The highly anticipated Pokemon TCG Classic set went on sale today on the Pokemon Center website, but you probably didn’t hear about it until it was sold out. After advertising the upcoming special collection earlier this year, which includes three decks made up of reprints of base set Pokemon cards in a fancy collector’s case, the Pokemon Center and several other online retailers shadow dropped pre-orders on Thursday morning without a word of warning to anyone. As expected, the pre-order sold out in a matter of minutes, while dozens of eBay listings sprang up simultaneously – asking four-to-five times the MSRP price, of course.
This shouldn’t surprise anyone. The $400 TCG Classic set is the ultimate collector’s item for Pokemon fans, and it was bound to be a hot commodity no matter how or when it was sold. But a surprise pre-order all but guarantees that a very specific kind of customer is going to have easier access to it, and it’s not the kind of customer that wants to play with the set and enjoy it.
Maybe the Pokemon Center thought it was combating resellers by shadow dropping pre-orders. When people know the exact time something is going on sale, it’s easy to program bots that can automatically make purchases faster than any human. We see this all the time with TCGs, like the recent Lorcana launch, as well as collector’s editions for video games, graphics cards, sneakers, skateboards, and bottles of Prime energy drink. My partner couldn’t even buy a particular shade of eye liner last week before resellers got to it first and tossed it up on eBay. Online sales enable an entire class of non-workers to insert themselves into what should be a simple transaction between a business and a customer. It feels like there’s nothing that can be done, but that’s only because no one is doing anything about it.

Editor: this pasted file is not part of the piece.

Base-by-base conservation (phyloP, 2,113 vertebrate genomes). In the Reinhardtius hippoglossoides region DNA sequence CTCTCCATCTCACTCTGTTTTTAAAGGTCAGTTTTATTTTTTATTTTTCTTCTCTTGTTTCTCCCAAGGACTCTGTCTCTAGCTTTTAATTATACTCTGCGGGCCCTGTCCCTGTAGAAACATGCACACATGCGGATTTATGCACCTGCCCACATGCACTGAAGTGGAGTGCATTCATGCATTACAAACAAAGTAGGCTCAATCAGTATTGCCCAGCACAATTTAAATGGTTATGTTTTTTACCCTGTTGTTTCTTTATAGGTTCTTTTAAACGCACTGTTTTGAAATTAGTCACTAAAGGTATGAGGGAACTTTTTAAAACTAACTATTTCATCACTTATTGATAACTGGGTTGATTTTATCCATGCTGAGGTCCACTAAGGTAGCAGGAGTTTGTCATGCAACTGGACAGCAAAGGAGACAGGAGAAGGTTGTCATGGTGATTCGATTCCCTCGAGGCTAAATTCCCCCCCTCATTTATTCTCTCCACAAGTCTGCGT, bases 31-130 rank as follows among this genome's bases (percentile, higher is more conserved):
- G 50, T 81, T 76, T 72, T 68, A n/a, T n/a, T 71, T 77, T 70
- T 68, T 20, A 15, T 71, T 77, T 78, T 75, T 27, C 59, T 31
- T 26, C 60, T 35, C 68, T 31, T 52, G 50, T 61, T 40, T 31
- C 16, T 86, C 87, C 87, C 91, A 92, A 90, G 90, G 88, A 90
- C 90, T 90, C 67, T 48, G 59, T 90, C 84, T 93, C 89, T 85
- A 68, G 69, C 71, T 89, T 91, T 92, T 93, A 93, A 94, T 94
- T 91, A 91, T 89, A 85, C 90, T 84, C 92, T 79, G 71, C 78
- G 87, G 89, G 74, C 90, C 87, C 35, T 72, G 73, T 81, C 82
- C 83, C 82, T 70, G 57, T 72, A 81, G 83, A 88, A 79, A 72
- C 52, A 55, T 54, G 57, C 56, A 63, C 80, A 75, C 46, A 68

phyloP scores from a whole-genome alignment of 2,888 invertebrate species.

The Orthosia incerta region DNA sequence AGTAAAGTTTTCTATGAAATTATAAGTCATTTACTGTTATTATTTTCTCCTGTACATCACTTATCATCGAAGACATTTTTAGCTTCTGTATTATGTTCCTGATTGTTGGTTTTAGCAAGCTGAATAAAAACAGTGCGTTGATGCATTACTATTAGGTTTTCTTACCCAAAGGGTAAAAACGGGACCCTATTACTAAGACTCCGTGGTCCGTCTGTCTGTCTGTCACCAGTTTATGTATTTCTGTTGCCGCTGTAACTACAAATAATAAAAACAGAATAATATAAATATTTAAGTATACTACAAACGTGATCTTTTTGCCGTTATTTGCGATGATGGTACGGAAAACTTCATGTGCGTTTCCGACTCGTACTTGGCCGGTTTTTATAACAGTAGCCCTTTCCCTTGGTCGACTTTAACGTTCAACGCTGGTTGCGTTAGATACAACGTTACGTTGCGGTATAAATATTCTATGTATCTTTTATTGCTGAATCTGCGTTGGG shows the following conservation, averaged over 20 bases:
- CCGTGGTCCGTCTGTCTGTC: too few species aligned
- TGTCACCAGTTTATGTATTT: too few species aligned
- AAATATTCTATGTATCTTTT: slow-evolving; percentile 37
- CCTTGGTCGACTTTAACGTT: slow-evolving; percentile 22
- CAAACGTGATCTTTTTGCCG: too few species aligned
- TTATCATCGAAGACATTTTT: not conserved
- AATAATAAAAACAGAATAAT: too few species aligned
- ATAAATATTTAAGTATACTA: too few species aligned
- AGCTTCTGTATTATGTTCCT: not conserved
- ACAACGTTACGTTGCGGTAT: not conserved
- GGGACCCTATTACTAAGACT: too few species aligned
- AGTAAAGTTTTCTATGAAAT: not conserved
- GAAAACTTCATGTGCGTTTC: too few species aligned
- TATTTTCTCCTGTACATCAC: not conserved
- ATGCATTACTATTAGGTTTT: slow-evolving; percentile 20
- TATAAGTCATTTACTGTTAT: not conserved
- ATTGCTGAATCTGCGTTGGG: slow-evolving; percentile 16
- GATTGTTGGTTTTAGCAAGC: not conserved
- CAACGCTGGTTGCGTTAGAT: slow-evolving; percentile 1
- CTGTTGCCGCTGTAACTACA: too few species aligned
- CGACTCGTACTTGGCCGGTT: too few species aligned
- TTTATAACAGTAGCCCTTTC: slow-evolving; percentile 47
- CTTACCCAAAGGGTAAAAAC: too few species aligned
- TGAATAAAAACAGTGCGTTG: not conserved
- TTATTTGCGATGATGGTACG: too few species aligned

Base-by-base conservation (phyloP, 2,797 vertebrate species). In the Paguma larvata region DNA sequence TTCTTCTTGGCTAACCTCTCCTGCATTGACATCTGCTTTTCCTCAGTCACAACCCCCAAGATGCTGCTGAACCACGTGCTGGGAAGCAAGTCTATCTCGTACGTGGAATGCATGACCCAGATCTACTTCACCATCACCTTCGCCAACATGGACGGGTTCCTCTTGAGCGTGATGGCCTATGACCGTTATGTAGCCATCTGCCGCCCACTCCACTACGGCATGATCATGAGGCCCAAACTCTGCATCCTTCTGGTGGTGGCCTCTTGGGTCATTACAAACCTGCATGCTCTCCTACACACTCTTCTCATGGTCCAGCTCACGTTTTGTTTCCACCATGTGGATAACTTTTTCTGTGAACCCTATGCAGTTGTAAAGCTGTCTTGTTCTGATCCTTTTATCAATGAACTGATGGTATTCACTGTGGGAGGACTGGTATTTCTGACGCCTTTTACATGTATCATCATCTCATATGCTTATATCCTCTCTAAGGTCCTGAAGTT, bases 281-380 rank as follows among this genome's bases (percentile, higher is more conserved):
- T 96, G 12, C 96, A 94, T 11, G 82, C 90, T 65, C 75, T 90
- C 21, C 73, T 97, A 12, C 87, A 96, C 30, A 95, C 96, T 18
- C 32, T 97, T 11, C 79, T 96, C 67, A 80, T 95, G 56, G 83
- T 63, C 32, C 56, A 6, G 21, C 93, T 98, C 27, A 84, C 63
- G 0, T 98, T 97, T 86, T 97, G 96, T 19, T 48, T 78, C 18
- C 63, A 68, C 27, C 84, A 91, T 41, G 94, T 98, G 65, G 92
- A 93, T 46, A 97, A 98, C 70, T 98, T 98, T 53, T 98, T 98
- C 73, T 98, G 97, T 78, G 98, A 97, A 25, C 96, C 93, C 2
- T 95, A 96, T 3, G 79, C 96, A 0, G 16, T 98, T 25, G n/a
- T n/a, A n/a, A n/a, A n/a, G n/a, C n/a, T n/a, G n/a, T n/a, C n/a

Shadow dropping Pokemon TCG Classic was never going to prevent it from falling directly into the hands of resellers, but there are things that could help. One process that some businesses use when they anticipate heavy demand for a product like this is a queue system. Newegg has used one when RTX cards were in high demand, and Disney uses one to sell season passes for its theme park. It’s simple to implement. Everyone who wants the product can join the queue at the same time, and then, based on how long they’ve been in the queue, they’re all sorted into semi-random groups. Being the first one there, as bots always are, doesn’t guarantee that you’re first in line to buy the item. The mix of a clearly stated start time and random chance makes the process more fair for everyone.
Another tool that’s been proven to be incredibly useful is a simple captcha. I’ve done thousands of captchas for trivial things, yet I never seem to encounter one when I’m trying to buy a collectible. Why is that?
None of these things will solve the reseller problem – I don’t imagine anything ever will as long as eBay and Facebook Marketplace exist – but they would help. The extra steps would even the playing field somewhat for actual customers, and more importantly, making an effort would communicate that these companies actually care about addressing the issue.
It’s difficult enough to be a collector, but having to see the things you couldn’t buy listed on eBay for three times the price is disheartening. It’s a toxic component of most hobbies, and there’s so much more that could be done, and needs to be done, to solve it.
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